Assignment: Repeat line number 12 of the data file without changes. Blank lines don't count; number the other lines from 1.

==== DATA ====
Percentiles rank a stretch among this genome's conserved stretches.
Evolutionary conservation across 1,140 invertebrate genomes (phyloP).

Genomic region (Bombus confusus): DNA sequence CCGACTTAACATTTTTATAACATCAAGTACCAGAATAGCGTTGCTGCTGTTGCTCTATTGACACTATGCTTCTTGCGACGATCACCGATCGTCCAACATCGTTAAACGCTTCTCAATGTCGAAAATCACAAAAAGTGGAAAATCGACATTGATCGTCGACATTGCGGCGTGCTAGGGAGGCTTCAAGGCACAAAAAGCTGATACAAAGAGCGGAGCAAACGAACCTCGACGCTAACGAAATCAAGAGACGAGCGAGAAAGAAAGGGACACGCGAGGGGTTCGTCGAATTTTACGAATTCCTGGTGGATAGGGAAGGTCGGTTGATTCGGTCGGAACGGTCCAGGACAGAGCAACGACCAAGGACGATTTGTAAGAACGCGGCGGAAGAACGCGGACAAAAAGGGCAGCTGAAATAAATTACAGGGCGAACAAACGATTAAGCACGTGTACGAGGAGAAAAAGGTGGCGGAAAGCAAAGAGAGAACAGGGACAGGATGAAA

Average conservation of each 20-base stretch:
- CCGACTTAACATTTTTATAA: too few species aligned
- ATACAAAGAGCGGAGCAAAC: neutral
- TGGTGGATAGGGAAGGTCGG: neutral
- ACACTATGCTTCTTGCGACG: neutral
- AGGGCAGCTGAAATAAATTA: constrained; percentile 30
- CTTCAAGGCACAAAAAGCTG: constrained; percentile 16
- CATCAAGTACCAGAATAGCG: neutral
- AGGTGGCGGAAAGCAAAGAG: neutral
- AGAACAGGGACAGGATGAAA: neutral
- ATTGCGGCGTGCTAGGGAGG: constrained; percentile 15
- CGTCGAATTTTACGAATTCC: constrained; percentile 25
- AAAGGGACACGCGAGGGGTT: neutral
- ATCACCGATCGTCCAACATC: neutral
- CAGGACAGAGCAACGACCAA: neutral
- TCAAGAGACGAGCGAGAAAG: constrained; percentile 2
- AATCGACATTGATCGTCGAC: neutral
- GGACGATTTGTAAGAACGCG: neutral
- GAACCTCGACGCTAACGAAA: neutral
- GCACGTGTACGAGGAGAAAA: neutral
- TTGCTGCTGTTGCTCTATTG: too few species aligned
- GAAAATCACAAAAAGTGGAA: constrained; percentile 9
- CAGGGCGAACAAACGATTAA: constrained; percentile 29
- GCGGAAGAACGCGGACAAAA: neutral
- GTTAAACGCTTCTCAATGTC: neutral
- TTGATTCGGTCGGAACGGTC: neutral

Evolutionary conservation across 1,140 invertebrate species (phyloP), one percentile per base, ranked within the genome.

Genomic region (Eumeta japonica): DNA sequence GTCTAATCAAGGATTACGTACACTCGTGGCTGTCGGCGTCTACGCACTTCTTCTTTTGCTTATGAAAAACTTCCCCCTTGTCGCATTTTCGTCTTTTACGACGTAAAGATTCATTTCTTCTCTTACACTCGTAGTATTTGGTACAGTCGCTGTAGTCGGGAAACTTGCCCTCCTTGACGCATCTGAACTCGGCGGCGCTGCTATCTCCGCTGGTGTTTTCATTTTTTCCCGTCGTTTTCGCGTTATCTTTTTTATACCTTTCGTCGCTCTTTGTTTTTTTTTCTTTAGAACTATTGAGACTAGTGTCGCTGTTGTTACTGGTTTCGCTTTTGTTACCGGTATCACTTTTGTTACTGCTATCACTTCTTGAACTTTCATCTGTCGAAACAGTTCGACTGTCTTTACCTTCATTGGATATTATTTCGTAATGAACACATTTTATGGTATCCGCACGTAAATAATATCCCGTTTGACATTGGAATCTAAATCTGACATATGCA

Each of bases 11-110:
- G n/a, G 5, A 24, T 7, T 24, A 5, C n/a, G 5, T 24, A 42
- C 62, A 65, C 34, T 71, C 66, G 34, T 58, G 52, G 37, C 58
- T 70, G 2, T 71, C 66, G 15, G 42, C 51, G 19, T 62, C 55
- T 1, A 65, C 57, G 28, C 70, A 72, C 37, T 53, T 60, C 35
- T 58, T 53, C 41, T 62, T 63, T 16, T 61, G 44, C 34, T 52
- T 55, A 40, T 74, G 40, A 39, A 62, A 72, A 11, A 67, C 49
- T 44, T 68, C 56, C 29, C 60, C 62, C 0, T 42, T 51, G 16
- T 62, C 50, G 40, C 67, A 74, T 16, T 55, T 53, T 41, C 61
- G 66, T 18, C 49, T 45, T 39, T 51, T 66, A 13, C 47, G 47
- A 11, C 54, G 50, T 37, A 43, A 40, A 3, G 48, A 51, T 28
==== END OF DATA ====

- AGGTGGCGGAAAGCAAAGAG: neutral